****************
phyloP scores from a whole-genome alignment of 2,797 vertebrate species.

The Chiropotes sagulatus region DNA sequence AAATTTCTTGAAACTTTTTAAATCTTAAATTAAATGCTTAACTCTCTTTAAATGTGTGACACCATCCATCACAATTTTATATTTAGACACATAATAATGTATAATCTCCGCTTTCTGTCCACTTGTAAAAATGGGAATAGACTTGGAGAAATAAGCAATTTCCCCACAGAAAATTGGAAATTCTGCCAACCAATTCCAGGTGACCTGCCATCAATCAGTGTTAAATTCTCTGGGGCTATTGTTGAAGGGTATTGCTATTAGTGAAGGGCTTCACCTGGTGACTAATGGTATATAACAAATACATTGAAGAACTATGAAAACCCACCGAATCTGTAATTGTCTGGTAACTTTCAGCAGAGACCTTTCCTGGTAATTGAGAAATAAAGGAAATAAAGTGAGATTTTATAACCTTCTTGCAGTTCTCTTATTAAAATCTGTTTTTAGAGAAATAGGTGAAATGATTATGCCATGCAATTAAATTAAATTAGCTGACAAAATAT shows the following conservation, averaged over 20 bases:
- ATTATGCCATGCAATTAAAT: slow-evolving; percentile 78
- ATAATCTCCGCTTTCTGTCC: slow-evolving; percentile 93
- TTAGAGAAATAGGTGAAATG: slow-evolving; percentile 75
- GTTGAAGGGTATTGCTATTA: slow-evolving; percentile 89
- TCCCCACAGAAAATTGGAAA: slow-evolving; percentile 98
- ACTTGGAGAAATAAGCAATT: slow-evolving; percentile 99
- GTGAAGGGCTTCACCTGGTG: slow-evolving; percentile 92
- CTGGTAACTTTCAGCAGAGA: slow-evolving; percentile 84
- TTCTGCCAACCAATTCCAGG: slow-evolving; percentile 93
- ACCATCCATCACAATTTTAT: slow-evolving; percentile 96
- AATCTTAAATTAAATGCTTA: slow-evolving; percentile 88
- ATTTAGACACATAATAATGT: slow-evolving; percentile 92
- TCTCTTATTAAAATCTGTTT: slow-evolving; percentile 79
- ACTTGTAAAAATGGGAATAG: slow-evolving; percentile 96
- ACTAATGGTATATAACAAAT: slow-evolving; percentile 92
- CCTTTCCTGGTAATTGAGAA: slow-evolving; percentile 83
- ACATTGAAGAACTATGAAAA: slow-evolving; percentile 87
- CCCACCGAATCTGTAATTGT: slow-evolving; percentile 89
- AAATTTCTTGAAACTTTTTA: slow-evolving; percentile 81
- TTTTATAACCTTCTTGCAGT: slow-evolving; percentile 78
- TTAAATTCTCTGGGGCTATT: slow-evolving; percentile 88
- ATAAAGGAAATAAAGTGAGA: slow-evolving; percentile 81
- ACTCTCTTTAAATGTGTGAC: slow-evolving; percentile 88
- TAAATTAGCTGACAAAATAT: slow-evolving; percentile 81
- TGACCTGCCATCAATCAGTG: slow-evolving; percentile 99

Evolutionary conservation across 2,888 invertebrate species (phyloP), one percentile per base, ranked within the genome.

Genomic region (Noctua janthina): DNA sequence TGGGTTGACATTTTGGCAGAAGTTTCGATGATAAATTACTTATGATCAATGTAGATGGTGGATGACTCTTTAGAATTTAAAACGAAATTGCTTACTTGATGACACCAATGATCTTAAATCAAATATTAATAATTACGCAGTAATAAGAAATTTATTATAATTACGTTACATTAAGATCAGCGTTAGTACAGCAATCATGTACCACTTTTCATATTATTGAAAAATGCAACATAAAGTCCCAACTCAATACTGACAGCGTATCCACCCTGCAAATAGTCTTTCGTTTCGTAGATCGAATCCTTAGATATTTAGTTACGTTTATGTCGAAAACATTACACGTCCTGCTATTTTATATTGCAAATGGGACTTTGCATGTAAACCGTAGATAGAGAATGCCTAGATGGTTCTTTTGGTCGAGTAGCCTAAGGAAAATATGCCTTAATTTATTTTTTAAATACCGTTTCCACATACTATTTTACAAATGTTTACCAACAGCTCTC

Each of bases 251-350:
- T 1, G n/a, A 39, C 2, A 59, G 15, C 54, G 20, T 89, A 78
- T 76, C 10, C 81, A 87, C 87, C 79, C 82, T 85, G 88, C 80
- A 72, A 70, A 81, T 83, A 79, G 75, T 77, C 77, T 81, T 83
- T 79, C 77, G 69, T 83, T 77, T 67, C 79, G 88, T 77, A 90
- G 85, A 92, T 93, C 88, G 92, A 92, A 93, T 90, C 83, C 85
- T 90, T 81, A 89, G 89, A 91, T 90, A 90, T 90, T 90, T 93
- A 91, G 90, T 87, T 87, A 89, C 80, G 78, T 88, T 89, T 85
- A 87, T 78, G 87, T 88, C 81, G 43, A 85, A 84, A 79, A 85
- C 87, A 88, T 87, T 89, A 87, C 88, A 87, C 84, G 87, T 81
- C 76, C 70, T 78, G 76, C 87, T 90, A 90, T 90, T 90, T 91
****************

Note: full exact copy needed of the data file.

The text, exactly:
phyloP scores from a whole-genome alignment of 2,797 vertebrate species.

The Chiropotes sagulatus region DNA sequence AAATTTCTTGAAACTTTTTAAATCTTAAATTAAATGCTTAACTCTCTTTAAATGTGTGACACCATCCATCACAATTTTATATTTAGACACATAATAATGTATAATCTCCGCTTTCTGTCCACTTGTAAAAATGGGAATAGACTTGGAGAAATAAGCAATTTCCCCACAGAAAATTGGAAATTCTGCCAACCAATTCCAGGTGACCTGCCATCAATCAGTGTTAAATTCTCTGGGGCTATTGTTGAAGGGTATTGCTATTAGTGAAGGGCTTCACCTGGTGACTAATGGTATATAACAAATACATTGAAGAACTATGAAAACCCACCGAATCTGTAATTGTCTGGTAACTTTCAGCAGAGACCTTTCCTGGTAATTGAGAAATAAAGGAAATAAAGTGAGATTTTATAACCTTCTTGCAGTTCTCTTATTAAAATCTGTTTTTAGAGAAATAGGTGAAATGATTATGCCATGCAATTAAATTAAATTAGCTGACAAAATAT shows the following conservation, averaged over 20 bases:
- ATTATGCCATGCAATTAAAT: slow-evolving; percentile 78
- ATAATCTCCGCTTTCTGTCC: slow-evolving; percentile 93
- TTAGAGAAATAGGTGAAATG: slow-evolving; percentile 75
- GTTGAAGGGTATTGCTATTA: slow-evolving; percentile 89
- TCCCCACAGAAAATTGGAAA: slow-evolving; percentile 98
- ACTTGGAGAAATAAGCAATT: slow-evolving; percentile 99
- GTGAAGGGCTTCACCTGGTG: slow-evolving; percentile 92
- CTGGTAACTTTCAGCAGAGA: slow-evolving; percentile 84
- TTCTGCCAACCAATTCCAGG: slow-evolving; percentile 93
- ACCATCCATCACAATTTTAT: slow-evolving; percentile 96
- AATCTTAAATTAAATGCTTA: slow-evolving; percentile 88
- ATTTAGACACATAATAATGT: slow-evolving; percentile 92
- TCTCTTATTAAAATCTGTTT: slow-evolving; percentile 79
- ACTTGTAAAAATGGGAATAG: slow-evolving; percentile 96
- ACTAATGGTATATAACAAAT: slow-evolving; percentile 92
- CCTTTCCTGGTAATTGAGAA: slow-evolving; percentile 83
- ACATTGAAGAACTATGAAAA: slow-evolving; percentile 87
- CCCACCGAATCTGTAATTGT: slow-evolving; percentile 89
- AAATTTCTTGAAACTTTTTA: slow-evolving; percentile 81
- TTTTATAACCTTCTTGCAGT: slow-evolving; percentile 78
- TTAAATTCTCTGGGGCTATT: slow-evolving; percentile 88
- ATAAAGGAAATAAAGTGAGA: slow-evolving; percentile 81
- ACTCTCTTTAAATGTGTGAC: slow-evolving; percentile 88
- TAAATTAGCTGACAAAATAT: slow-evolving; percentile 81
- TGACCTGCCATCAATCAGTG: slow-evolving; percentile 99

Evolutionary conservation across 2,888 invertebrate species (phyloP), one percentile per base, ranked within the genome.

Genomic region (Noctua janthina): DNA sequence TGGGTTGACATTTTGGCAGAAGTTTCGATGATAAATTACTTATGATCAATGTAGATGGTGGATGACTCTTTAGAATTTAAAACGAAATTGCTTACTTGATGACACCAATGATCTTAAATCAAATATTAATAATTACGCAGTAATAAGAAATTTATTATAATTACGTTACATTAAGATCAGCGTTAGTACAGCAATCATGTACCACTTTTCATATTATTGAAAAATGCAACATAAAGTCCCAACTCAATACTGACAGCGTATCCACCCTGCAAATAGTCTTTCGTTTCGTAGATCGAATCCTTAGATATTTAGTTACGTTTATGTCGAAAACATTACACGTCCTGCTATTTTATATTGCAAATGGGACTTTGCATGTAAACCGTAGATAGAGAATGCCTAGATGGTTCTTTTGGTCGAGTAGCCTAAGGAAAATATGCCTTAATTTATTTTTTAAATACCGTTTCCACATACTATTTTACAAATGTTTACCAACAGCTCTC

Each of bases 251-350:
- T 1, G n/a, A 39, C 2, A 59, G 15, C 54, G 20, T 89, A 78
- T 76, C 10, C 81, A 87, C 87, C 79, C 82, T 85, G 88, C 80
- A 72, A 70, A 81, T 83, A 79, G 75, T 77, C 77, T 81, T 83
- T 79, C 77, G 69, T 83, T 77, T 67, C 79, G 88, T 77, A 90
- G 85, A 92, T 93, C 88, G 92, A 92, A 93, T 90, C 83, C 85
- T 90, T 81, A 89, G 89, A 91, T 90, A 90, T 90, T 90, T 93
- A 91, G 90, T 87, T 87, A 89, C 80, G 78, T 88, T 89, T 85
- A 87, T 78, G 87, T 88, C 81, G 43, A 85, A 84, A 79, A 85
- C 87, A 88, T 87, T 89, A 87, C 88, A 87, C 84, G 87, T 81
- C 76, C 70, T 78, G 76, C 87, T 90, A 90, T 90, T 90, T 91